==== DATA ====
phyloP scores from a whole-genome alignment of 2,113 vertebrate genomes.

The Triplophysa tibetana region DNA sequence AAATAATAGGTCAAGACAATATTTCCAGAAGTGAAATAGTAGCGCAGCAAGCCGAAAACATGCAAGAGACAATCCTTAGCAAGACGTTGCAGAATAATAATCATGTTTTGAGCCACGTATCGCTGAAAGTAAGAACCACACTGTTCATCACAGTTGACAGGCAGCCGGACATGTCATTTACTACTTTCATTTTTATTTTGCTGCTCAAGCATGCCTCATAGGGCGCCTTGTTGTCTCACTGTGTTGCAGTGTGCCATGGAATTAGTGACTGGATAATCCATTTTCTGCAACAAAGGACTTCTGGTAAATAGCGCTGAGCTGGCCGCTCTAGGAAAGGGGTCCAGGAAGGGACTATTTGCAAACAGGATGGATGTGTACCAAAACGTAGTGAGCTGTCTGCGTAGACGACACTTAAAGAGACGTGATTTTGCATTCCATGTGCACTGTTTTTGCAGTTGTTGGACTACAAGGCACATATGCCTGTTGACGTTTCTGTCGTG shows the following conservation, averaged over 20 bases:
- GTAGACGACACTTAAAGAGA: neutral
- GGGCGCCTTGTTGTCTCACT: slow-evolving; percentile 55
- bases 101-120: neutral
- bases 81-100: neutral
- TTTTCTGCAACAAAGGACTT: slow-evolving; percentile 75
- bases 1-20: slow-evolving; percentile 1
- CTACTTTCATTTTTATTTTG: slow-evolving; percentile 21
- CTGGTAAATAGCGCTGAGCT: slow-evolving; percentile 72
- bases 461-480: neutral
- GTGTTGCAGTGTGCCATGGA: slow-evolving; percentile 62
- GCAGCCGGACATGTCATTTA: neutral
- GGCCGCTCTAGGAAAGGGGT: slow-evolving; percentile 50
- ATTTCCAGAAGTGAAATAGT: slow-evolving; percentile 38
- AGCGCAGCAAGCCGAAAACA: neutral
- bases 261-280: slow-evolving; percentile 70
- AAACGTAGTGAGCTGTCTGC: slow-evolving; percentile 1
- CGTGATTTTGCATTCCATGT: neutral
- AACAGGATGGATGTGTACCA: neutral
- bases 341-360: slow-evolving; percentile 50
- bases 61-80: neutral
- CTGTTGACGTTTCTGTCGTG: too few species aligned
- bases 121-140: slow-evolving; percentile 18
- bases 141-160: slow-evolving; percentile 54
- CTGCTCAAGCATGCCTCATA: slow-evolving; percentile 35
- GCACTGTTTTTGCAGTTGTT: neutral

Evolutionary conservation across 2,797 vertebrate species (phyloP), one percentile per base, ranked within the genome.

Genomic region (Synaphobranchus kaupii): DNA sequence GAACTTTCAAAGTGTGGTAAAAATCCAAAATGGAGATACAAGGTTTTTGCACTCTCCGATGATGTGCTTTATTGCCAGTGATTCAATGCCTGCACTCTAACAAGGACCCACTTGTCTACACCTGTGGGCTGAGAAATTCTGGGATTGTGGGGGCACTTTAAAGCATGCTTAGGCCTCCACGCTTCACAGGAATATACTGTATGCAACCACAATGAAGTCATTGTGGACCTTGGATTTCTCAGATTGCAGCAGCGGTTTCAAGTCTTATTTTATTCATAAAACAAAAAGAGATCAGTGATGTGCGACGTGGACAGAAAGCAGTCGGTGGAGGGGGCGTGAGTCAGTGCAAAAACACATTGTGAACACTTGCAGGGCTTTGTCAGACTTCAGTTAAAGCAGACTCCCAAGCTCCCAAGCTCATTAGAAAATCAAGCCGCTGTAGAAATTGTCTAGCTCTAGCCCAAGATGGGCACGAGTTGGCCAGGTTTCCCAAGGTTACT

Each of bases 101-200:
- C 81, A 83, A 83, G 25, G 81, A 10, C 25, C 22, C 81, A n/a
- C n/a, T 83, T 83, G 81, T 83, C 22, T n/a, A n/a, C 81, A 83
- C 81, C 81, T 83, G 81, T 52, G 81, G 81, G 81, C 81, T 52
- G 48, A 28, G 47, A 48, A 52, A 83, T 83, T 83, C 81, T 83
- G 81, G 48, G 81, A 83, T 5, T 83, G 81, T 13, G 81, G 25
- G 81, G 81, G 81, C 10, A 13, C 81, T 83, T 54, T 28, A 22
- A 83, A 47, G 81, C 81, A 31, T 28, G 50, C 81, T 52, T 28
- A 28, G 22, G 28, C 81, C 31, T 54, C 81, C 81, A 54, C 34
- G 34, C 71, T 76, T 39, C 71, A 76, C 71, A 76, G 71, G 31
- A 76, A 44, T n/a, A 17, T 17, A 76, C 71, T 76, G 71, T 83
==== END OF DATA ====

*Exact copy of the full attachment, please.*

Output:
phyloP scores from a whole-genome alignment of 2,113 vertebrate genomes.

The Triplophysa tibetana region DNA sequence AAATAATAGGTCAAGACAATATTTCCAGAAGTGAAATAGTAGCGCAGCAAGCCGAAAACATGCAAGAGACAATCCTTAGCAAGACGTTGCAGAATAATAATCATGTTTTGAGCCACGTATCGCTGAAAGTAAGAACCACACTGTTCATCACAGTTGACAGGCAGCCGGACATGTCATTTACTACTTTCATTTTTATTTTGCTGCTCAAGCATGCCTCATAGGGCGCCTTGTTGTCTCACTGTGTTGCAGTGTGCCATGGAATTAGTGACTGGATAATCCATTTTCTGCAACAAAGGACTTCTGGTAAATAGCGCTGAGCTGGCCGCTCTAGGAAAGGGGTCCAGGAAGGGACTATTTGCAAACAGGATGGATGTGTACCAAAACGTAGTGAGCTGTCTGCGTAGACGACACTTAAAGAGACGTGATTTTGCATTCCATGTGCACTGTTTTTGCAGTTGTTGGACTACAAGGCACATATGCCTGTTGACGTTTCTGTCGTG shows the following conservation, averaged over 20 bases:
- GTAGACGACACTTAAAGAGA: neutral
- GGGCGCCTTGTTGTCTCACT: slow-evolving; percentile 55
- bases 101-120: neutral
- bases 81-100: neutral
- TTTTCTGCAACAAAGGACTT: slow-evolving; percentile 75
- bases 1-20: slow-evolving; percentile 1
- CTACTTTCATTTTTATTTTG: slow-evolving; percentile 21
- CTGGTAAATAGCGCTGAGCT: slow-evolving; percentile 72
- bases 461-480: neutral
- GTGTTGCAGTGTGCCATGGA: slow-evolving; percentile 62
- GCAGCCGGACATGTCATTTA: neutral
- GGCCGCTCTAGGAAAGGGGT: slow-evolving; percentile 50
- ATTTCCAGAAGTGAAATAGT: slow-evolving; percentile 38
- AGCGCAGCAAGCCGAAAACA: neutral
- bases 261-280: slow-evolving; percentile 70
- AAACGTAGTGAGCTGTCTGC: slow-evolving; percentile 1
- CGTGATTTTGCATTCCATGT: neutral
- AACAGGATGGATGTGTACCA: neutral
- bases 341-360: slow-evolving; percentile 50
- bases 61-80: neutral
- CTGTTGACGTTTCTGTCGTG: too few species aligned
- bases 121-140: slow-evolving; percentile 18
- bases 141-160: slow-evolving; percentile 54
- CTGCTCAAGCATGCCTCATA: slow-evolving; percentile 35
- GCACTGTTTTTGCAGTTGTT: neutral

Evolutionary conservation across 2,797 vertebrate species (phyloP), one percentile per base, ranked within the genome.

Genomic region (Synaphobranchus kaupii): DNA sequence GAACTTTCAAAGTGTGGTAAAAATCCAAAATGGAGATACAAGGTTTTTGCACTCTCCGATGATGTGCTTTATTGCCAGTGATTCAATGCCTGCACTCTAACAAGGACCCACTTGTCTACACCTGTGGGCTGAGAAATTCTGGGATTGTGGGGGCACTTTAAAGCATGCTTAGGCCTCCACGCTTCACAGGAATATACTGTATGCAACCACAATGAAGTCATTGTGGACCTTGGATTTCTCAGATTGCAGCAGCGGTTTCAAGTCTTATTTTATTCATAAAACAAAAAGAGATCAGTGATGTGCGACGTGGACAGAAAGCAGTCGGTGGAGGGGGCGTGAGTCAGTGCAAAAACACATTGTGAACACTTGCAGGGCTTTGTCAGACTTCAGTTAAAGCAGACTCCCAAGCTCCCAAGCTCATTAGAAAATCAAGCCGCTGTAGAAATTGTCTAGCTCTAGCCCAAGATGGGCACGAGTTGGCCAGGTTTCCCAAGGTTACT

Each of bases 101-200:
- C 81, A 83, A 83, G 25, G 81, A 10, C 25, C 22, C 81, A n/a
- C n/a, T 83, T 83, G 81, T 83, C 22, T n/a, A n/a, C 81, A 83
- C 81, C 81, T 83, G 81, T 52, G 81, G 81, G 81, C 81, T 52
- G 48, A 28, G 47, A 48, A 52, A 83, T 83, T 83, C 81, T 83
- G 81, G 48, G 81, A 83, T 5, T 83, G 81, T 13, G 81, G 25
- G 81, G 81, G 81, C 10, A 13, C 81, T 83, T 54, T 28, A 22
- A 83, A 47, G 81, C 81, A 31, T 28, G 50, C 81, T 52, T 28
- A 28, G 22, G 28, C 81, C 31, T 54, C 81, C 81, A 54, C 34
- G 34, C 71, T 76, T 39, C 71, A 76, C 71, A 76, G 71, G 31
- A 76, A 44, T n/a, A 17, T 17, A 76, C 71, T 76, G 71, T 83